Prison Escapee Traded Paintings of Angelina Jolie and Julia Roberts With Corrupt Guard for Escape Tools
The convicted killer paints elaborate portraits of celebrities.
In a remarkable turn of events in the sensational prison break of two convicted killers from Clinton Correctional Facility in Dannemora, NY, a prison guard has admitted to having provided tools and favors to escapee Richard W. Matt in exchange for art.
Matt isn’t the only inmate with artist skills, notorious UK prisoner Charles Bronson got a solo show at a London gallery last March.
According to court documents, correction guard Gene Palmer smuggled tools such as a screwdriver and pliers into the prison, which he swapped for original drawings and paintings by Matt.
Matt and his accomplice, David Sweat, allegedly used the tools to prepare their daring escape from the maximum security prison.
Three weeks ago, Matt and Sweat, dug a hole through their cell walls and escaped via a prison air vent and out of a manhole.
Palmer now faces felony charges for promoting prison contraband, and two counts of tampering with physical evidence, also felonies. He also faces a misdemeanor charge of official misconduct.
Palmer was so infatuated with the paintings that he provided the prisoner with art supplies such as brushes and acrylic paints. During inspections Palmer would lead Matt to the catwalk behind his cell to stash the contraband equipment “on top of the air vent.”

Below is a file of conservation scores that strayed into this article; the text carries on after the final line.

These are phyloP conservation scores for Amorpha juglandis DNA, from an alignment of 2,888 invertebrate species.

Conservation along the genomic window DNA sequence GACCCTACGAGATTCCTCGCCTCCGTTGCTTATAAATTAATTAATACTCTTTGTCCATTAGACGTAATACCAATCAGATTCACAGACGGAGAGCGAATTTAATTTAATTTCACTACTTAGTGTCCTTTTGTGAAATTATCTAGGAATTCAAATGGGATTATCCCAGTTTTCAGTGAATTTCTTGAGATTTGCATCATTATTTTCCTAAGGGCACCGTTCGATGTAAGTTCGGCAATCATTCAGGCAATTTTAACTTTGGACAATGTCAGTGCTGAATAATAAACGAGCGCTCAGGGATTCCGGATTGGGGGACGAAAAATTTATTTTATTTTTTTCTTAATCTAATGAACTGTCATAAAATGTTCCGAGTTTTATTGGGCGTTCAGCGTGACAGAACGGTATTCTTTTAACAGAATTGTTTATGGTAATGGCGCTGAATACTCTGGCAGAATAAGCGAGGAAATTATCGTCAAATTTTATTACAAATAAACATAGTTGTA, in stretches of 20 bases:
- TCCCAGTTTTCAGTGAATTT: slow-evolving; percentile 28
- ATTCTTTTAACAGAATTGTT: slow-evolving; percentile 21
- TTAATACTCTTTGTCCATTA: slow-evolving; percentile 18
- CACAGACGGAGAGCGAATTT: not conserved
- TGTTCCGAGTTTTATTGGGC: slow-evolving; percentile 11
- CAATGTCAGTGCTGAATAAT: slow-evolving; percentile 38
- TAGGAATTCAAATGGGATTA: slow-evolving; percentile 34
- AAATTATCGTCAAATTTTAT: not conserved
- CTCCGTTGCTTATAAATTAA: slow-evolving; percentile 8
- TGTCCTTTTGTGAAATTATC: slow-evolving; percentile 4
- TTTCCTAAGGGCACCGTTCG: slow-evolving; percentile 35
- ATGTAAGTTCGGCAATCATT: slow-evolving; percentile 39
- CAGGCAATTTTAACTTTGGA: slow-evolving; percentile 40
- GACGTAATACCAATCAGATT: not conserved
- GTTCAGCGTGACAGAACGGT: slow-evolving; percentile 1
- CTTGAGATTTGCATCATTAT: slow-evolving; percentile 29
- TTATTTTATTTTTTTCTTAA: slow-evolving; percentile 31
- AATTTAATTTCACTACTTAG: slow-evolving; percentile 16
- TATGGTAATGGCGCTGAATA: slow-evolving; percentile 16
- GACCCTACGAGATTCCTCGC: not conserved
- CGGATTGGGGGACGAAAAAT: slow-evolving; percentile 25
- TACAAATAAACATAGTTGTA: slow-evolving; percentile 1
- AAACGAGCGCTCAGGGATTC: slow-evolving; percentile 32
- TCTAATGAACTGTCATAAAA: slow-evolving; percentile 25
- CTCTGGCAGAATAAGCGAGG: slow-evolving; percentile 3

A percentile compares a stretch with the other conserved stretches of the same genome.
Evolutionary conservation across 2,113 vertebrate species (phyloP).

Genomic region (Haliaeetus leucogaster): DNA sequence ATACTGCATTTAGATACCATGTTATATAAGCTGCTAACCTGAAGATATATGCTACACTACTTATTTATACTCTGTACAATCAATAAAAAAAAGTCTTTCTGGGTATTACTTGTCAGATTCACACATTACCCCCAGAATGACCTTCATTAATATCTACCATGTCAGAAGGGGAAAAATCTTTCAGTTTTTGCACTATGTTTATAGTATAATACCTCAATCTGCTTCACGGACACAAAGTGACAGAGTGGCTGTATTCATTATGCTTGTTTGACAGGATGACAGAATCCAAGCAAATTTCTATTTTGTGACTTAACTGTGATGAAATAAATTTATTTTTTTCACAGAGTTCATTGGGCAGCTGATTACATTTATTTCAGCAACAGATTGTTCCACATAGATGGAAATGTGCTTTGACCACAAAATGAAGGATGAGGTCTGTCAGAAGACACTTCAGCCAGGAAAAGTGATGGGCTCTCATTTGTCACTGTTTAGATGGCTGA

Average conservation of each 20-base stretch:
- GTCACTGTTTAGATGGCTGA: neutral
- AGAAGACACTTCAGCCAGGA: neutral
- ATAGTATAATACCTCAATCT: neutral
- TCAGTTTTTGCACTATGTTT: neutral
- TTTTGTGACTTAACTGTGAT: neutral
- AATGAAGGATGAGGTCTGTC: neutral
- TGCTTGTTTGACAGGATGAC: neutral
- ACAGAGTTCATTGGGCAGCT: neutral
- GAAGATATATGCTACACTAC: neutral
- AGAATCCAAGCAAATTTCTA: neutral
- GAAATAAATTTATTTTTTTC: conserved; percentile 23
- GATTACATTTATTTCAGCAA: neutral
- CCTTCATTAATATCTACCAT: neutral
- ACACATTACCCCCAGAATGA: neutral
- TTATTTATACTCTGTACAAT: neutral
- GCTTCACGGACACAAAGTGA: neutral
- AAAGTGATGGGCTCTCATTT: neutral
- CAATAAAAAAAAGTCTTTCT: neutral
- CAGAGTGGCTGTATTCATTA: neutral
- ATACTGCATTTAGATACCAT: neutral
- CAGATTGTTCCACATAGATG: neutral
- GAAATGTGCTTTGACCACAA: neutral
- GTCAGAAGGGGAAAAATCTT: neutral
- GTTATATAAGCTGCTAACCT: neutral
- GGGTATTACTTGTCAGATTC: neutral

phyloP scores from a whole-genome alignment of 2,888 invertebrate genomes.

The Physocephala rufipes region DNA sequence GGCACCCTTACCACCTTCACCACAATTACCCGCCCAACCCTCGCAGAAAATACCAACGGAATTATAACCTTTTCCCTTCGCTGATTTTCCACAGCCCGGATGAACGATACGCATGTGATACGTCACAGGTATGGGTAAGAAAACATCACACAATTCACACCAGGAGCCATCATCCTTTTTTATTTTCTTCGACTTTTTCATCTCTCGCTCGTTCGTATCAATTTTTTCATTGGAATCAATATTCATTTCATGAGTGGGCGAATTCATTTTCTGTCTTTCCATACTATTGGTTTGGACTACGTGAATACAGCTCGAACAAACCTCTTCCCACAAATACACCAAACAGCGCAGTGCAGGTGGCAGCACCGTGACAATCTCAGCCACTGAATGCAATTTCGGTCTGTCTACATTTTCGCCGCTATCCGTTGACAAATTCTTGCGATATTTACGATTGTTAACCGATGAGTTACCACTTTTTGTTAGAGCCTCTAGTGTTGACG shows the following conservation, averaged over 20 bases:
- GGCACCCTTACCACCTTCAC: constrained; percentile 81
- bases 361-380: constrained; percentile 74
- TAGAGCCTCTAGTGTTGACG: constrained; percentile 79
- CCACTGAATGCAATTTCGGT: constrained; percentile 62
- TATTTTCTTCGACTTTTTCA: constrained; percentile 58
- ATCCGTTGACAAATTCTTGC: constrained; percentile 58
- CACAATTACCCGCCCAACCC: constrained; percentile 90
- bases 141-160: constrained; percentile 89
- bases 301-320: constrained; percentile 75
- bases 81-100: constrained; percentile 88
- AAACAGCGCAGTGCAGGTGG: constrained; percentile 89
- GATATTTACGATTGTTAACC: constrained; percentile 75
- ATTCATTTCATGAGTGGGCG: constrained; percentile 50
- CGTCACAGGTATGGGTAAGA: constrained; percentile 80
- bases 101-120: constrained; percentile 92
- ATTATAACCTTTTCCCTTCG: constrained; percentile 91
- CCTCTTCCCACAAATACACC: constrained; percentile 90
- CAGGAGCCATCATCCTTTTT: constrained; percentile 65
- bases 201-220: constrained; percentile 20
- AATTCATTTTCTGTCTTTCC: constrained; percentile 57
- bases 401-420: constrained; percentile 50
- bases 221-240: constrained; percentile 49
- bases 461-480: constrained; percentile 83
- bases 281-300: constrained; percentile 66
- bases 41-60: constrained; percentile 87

The New York Times reported that the guard even helped send one of the paintings to a woman in Florida who sold the artwork on eBay for $2,000.
A friend with whom Matt served time released images of the convict’s work. His paintings and sketches consist of portraits of celebrities and politicians including Angelina Jolie, Oprah Winfrey, and President Obama.
Painting and drawing is a popular activity for many prisoners across the US. Some states even run painting classes for inmates, although the classes are not offered at New York state prisons.
According to an unnamed former state official cited by the NYT, prisoners routinely give artworks to prison employees. “Pictures are often done by inmates and offered up to staff and I’ve even seen them given to wardens,” the official said, adding that “it happens all the time.”
Palmer supervised Matt for a period of seven years. Following the jailbreak reported on June 6, Palmer destroyed several artworks in a fire pit at his home. Other works were buried in the nearby woods, but some of them have been recovered by investigators.
In a similar case in 2003, Timothy A. Vail, a talented painter and inmate who escaped from Elmira Correctional Facility in Elmira, NY, found the favor of prison guards and staff by painting murals and Christmas decorations.
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